Signals are a powerful feature of the Godot game engine that allow different objects to communicate with each other without being tightly coupled. Signals in Godot 4 are essentially a way for an object to send a message to other objects that are listening for it. This allows you to create a flexible and modular game architecture, where objects can interact with each other without knowing about each other’s implementation details.
In Godot 4, signals work similarly to previous versions of the engine. You can find my post about signals in Godot 3 here. They are defined in the script of an object using the
signal keyword, followed by the name of the signal. Let’s take a closer look.
Set up a basic scene
- In the editor on the top right, go to Scene > New Scene.
- Make a new “User Interface” scene.
- Add a Button.
- Click on the Control node, call it “SignalTut” or anything you like, and click “Add new script”.
- It should then look something like this:
Connect signals via editor
- Click on the Button and go to the right-hand side.
- There you will find under Node > Signals all built-in signals.
- Click on “pressed()” and then on “Connect”, or just double click “pressed()”.
- Pick “SignalsTut” and click “Connect”.
- A new function will be created automatically:
extends Control func _on_button_pressed(): pass # Replace with function body.
Connect signals via code
There are more ways of connecting a signal via code. Here you will find two different ways, though one of them is the recommended way in Godot 4. With the
emit_signal keyword, you can send a signal. Add the following code to your script:
extends Control signal custom_signal # not recommended anymore signal custom_signal_recommended # this is the recommended way signal custom_signal_with_argument(arg) # send arguments via signal func _ready() -> void: connect("custom_signal", _on_custom_signal) custom_signal_recommended.connect(_on_custom_signal_recommended) custom_signal_with_argument.connect(_on_custom_signal_with_argument) func _on_button_pressed() -> void: print("Button pressed") emit_signal("custom_signal") # you emit signals via code like this func _on_custom_signal() -> void: print("Custom Signal sent") emit_signal("custom_signal_recommended") func _on_custom_signal_recommended() -> void: print("Custom Signal Recommended sent") emit_signal("custom_signal_with_argument", 1) func _on_custom_signal_with_argument(arg: int) -> void: print("Custom Signal with argument '%d' sent" % arg)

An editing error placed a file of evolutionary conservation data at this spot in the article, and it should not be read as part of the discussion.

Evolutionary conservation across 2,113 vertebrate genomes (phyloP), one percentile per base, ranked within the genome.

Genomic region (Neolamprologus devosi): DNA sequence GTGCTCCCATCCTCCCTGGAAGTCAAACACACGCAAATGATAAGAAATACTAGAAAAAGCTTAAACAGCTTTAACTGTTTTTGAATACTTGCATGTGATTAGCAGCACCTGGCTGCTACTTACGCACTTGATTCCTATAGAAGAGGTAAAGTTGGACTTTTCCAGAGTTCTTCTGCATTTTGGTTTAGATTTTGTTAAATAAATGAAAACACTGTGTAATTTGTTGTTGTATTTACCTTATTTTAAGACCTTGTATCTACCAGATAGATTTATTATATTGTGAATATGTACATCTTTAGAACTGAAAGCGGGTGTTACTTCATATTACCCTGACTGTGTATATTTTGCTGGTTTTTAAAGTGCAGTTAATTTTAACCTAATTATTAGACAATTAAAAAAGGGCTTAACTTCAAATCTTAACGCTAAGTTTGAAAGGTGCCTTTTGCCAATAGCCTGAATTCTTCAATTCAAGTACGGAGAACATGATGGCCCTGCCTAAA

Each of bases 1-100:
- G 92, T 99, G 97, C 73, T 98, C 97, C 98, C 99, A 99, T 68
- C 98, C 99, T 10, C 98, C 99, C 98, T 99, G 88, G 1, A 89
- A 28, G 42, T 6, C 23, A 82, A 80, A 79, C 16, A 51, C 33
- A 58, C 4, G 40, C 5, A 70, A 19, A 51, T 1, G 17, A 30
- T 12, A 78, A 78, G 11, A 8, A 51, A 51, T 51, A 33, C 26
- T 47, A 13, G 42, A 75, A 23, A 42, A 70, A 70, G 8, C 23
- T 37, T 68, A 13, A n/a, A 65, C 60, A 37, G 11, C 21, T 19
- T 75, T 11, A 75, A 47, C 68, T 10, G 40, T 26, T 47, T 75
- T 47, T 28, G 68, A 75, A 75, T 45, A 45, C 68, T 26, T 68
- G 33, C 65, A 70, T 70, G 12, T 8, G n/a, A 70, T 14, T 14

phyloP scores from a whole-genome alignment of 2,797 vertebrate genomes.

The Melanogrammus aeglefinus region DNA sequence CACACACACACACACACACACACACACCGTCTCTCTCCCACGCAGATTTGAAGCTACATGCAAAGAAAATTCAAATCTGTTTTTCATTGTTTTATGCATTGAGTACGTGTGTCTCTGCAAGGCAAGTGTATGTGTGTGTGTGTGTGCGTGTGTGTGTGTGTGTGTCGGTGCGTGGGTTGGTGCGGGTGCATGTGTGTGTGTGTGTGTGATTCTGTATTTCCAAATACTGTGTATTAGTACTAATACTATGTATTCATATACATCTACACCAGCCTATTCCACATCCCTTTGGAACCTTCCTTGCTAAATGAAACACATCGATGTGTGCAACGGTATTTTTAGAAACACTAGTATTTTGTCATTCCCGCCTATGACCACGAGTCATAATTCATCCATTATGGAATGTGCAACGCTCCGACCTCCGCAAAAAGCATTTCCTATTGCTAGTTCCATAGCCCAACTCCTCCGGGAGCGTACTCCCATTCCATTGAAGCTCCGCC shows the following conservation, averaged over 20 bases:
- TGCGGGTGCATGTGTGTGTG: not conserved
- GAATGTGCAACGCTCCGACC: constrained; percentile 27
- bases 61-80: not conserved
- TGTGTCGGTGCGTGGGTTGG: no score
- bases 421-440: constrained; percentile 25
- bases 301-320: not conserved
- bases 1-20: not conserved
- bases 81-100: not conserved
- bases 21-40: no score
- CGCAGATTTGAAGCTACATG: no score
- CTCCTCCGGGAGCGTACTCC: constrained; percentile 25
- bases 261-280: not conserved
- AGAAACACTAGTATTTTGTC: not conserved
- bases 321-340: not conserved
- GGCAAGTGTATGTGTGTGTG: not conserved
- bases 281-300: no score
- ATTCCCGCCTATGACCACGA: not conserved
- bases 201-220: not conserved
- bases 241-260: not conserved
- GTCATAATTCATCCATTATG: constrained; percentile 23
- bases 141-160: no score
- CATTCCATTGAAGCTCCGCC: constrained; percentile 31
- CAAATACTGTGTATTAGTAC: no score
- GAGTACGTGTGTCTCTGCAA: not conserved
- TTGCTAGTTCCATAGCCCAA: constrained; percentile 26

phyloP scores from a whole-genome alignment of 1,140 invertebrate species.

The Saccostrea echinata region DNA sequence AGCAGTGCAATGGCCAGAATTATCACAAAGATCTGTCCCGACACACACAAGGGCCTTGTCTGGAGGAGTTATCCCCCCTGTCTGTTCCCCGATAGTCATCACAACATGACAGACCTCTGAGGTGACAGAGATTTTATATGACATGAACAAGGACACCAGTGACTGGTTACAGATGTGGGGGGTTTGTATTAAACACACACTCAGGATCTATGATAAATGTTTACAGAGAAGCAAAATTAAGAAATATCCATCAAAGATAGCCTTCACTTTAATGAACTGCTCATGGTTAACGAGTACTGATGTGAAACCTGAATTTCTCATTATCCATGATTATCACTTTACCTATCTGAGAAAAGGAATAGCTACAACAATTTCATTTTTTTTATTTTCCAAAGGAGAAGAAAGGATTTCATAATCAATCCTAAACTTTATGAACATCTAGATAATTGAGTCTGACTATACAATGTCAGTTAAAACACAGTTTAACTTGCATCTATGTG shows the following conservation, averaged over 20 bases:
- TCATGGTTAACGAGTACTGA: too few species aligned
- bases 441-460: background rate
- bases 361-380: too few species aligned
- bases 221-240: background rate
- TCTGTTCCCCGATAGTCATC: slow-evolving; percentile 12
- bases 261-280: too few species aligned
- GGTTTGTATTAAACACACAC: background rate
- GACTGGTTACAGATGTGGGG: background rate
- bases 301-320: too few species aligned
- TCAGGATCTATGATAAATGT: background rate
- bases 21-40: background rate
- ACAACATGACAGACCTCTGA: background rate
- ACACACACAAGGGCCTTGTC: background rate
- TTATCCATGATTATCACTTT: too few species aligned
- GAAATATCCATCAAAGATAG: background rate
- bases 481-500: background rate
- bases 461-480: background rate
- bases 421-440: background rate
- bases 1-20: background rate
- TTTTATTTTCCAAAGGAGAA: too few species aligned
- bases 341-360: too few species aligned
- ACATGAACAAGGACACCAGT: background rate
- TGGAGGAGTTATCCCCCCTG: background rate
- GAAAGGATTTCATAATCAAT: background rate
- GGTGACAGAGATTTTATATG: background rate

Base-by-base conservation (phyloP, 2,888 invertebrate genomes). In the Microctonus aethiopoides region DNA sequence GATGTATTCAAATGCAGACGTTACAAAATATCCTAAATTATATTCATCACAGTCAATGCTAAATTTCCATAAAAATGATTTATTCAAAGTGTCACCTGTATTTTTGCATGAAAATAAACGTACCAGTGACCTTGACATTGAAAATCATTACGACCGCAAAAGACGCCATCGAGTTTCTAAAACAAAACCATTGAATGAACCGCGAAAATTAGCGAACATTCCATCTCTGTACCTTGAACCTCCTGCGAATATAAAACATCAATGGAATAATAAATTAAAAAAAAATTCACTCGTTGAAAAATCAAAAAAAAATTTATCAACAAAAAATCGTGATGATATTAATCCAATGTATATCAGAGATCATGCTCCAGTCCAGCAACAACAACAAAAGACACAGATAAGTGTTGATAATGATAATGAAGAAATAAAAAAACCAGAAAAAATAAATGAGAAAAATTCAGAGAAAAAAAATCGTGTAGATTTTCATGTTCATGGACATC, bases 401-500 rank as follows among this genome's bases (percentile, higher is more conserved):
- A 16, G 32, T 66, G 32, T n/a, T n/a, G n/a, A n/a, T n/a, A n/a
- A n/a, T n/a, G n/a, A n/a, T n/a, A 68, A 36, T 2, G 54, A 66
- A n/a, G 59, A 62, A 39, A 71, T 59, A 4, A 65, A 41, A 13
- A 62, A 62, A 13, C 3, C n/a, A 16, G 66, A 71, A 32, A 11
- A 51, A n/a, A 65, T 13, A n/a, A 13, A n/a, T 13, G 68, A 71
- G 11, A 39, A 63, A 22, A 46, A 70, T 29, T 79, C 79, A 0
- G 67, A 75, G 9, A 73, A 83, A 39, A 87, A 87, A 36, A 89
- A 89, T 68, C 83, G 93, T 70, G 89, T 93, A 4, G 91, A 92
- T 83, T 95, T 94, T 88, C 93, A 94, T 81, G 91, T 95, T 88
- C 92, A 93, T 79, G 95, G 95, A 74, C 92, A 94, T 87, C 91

Now you can test the scene.
- Save the scene.
- Run the scene (click “select this scene”, if you get asked).
- Click the button. You should see the following output in the console:
Button pressed Custom Signal sent Custom Signal Recommended sent Custom Signal with argument '1' sent
Disconnect signals in Godot 4
Of course, you can also disconnect signals. In code, you can use
disconnect and in the editor you again go to Node > Signals and just click on the signal and then the “Connect” button changes to “Disconnect”.
That are the basics about signals in Godot 4
Overall, signals are a powerful tool for creating flexible and modular game architectures in Godot 4. By using signals, you can create objects that are decoupled from each other, making your game easier to maintain and update over time.
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